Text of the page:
Social identity theory (Tajfel & Turner, 1979) argues that people gain a positive view of themselves if they have a positive view of the groups they belong to. Often this is accomplished through viewing the groups they don’t belong to in a negative way to provide a contrast. Non-celebrities get to vilify the celebrity for communicating the stereotype. In doing so they get to view themselves as people who would never say something ‘like that.’ In other words they get to view themselves as better, more sophisticated, more politically correct, and nicer than the celebrities. Celebrity vilification allows people to contrast the ‘us’ from the ‘them’. None of ‘us’ would communicate in such a heinous way like ‘they’ do. The only problem is… we do. We do communicate stereotypes. We do all the time. But, because we scapegoat celebrities, we get to pretend like we don’t. Celebrity vilification allows us to ignore all the stereotypes we communicate on a regular basis. Remember the last time you said “men/women are like that” or “you know how they are”? Those were stereotypes! You just didn’t notice it because you were too busy vilifying the new celebrity d’jour for communicating them.

Another example of celebrity vilification has occurred. Check out Alec Baldwin’s latest rant. By calling this a case of celebrity vilification I don’t mean to say that Alec Baldwin isn’t homophobic. How would I know? I couldn’t. I do mean to say though that he is making poor communication choices. If you hear his response to the accusations that’s how he pleads his case.

As reported by TMZ on November 14, 2013,

“Up Late” has been on a two-week hiatus, following Baldwin’s suspension from the network in the wake of video footage of the actor allegedly shouting homophobic slurs to a paparazzo earlier in November. Baldwin has said he did not realize his first statement was a slur and has vowed to choose his words more carefully; he denied saying the second one.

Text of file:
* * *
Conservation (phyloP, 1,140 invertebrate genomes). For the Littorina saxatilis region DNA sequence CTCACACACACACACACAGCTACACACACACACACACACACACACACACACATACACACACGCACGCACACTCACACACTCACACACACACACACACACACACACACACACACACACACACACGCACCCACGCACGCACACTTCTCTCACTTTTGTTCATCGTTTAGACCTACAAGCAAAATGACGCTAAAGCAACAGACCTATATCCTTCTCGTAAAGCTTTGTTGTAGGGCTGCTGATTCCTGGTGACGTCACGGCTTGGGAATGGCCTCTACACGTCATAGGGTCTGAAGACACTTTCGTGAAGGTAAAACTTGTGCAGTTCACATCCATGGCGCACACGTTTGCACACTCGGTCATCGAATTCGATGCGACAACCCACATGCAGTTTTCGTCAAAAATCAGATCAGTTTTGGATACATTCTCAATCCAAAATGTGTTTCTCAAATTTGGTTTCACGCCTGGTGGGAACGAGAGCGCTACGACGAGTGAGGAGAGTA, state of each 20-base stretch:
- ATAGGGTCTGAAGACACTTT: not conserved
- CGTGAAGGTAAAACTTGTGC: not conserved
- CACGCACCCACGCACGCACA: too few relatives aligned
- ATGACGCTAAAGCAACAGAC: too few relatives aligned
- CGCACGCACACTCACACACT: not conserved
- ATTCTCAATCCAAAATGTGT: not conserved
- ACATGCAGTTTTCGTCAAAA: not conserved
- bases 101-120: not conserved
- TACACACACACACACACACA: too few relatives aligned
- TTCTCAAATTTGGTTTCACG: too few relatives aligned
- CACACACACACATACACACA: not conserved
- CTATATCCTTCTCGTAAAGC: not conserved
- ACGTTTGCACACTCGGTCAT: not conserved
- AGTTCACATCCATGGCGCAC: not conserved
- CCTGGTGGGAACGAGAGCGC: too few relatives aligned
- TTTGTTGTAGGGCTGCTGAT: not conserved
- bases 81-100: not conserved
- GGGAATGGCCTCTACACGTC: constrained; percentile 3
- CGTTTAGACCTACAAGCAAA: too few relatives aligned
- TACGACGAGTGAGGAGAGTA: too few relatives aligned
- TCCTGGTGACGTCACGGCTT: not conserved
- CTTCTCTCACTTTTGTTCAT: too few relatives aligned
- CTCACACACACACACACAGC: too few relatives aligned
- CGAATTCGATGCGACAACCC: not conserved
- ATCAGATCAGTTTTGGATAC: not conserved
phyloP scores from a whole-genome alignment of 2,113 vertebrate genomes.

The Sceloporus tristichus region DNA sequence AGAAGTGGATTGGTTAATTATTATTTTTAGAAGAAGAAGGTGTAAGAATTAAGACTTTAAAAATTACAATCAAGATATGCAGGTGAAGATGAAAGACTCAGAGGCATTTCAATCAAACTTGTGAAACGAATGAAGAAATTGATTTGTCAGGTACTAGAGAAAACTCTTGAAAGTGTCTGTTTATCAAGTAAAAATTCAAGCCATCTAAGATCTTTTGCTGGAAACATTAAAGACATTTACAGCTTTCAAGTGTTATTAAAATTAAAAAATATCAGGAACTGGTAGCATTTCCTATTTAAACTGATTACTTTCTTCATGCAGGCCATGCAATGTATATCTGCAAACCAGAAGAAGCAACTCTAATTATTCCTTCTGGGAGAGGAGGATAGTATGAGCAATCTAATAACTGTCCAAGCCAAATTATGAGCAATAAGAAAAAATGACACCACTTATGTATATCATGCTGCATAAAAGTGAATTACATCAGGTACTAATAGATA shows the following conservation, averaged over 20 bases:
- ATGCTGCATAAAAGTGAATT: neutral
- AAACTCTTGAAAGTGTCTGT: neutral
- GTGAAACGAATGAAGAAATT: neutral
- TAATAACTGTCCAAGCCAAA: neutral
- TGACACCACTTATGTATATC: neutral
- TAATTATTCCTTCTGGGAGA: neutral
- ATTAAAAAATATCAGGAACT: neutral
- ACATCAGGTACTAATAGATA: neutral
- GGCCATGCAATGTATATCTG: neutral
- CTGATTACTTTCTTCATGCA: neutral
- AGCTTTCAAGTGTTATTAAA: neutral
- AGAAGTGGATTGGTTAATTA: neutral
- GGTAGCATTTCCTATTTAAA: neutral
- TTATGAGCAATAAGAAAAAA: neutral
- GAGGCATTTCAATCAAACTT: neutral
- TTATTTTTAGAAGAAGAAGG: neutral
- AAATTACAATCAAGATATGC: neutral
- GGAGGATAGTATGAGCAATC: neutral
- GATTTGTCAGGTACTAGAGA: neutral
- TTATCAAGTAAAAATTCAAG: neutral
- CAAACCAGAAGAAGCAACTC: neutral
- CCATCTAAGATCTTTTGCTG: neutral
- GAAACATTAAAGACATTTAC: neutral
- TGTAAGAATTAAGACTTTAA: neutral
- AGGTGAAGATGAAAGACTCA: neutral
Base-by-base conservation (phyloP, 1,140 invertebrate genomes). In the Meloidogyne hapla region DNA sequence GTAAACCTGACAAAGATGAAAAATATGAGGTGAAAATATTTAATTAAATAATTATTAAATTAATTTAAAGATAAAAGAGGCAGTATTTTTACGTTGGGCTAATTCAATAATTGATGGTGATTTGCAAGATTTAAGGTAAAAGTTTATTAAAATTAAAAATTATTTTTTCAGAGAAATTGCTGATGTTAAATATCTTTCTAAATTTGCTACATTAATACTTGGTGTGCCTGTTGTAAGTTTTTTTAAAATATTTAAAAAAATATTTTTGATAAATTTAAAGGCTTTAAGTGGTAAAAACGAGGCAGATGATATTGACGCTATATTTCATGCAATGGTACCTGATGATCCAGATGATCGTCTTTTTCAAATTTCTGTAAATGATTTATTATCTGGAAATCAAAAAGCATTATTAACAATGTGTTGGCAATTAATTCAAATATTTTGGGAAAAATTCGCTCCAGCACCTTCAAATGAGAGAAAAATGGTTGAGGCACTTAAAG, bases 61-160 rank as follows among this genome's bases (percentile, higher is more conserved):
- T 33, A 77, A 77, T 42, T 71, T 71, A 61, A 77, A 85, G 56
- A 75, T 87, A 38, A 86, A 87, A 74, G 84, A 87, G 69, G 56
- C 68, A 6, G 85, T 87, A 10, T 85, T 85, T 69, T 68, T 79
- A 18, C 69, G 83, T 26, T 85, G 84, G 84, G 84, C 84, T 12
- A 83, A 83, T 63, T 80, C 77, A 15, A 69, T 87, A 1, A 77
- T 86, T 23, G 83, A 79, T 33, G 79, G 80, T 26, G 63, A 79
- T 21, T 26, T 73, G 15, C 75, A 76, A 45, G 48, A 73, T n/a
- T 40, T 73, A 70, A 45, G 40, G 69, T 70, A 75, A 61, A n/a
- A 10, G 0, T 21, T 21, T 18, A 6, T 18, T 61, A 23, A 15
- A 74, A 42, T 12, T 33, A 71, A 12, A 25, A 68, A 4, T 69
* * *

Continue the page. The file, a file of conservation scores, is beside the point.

“I did not intend to hurt or offend anyone with my choice of words, but clearly I have — and for that I am deeply sorry,” Baldwin said in a statement when his show was suspended. “Words are important. I understand that and will choose mine with great care going forward.”

In an earlier tirade shouted to photographers, Baldwin made other homophobic slurs. According to TMZ on June 28, 2013,

Here’s what Baldwin had to say:

“The idea of me calling this guy a ‘queen’ and that being something that people thought is homophobic … a queen to me has a different meaning. It’s somebody who’s just above. It doesn’t have any necessarily sexual connotations. To me a queen … I know women that act queeny, I know men that are straight that act queeny, and I know gay men that act queeny. It doesn’t have to be a definite sexual connotation, or a homophobic connotation. To me those are people who think the rules don’t apply to them.”

There are two sayings that perfectly capture the point I am trying to make in this blog. The first is “Let he who is without sin cast the first stone.” For those who are not fond of quotes from scripture try, “The pot calling the kettle black.” The point is essentially the same in both quotes. If you want to vilify celebrities like Alec Baldwin for communicating a stereotype by accusing him of being homophobic, first look to your own behavior. When was the last time you said “gay” in a pejorative way? Do you consider yourself homophobic?

Sherif, M., Harvey, O. J., Jack White, B., Hood, W. R., & Sherif, C. W. (1961/1988). Intergroup conflict and cooperation: The Robbers Cave experiment. Middletown, CT: Wesleyan University Press.

Tajfel, H., & Turner, J. C. (1986). An integrative theory of intergroup conflict. In S. Worchel & W. G. Austin (Eds.), Psychology of intergroup relations (pp. 2-24). Chicago: Nelson-Hall.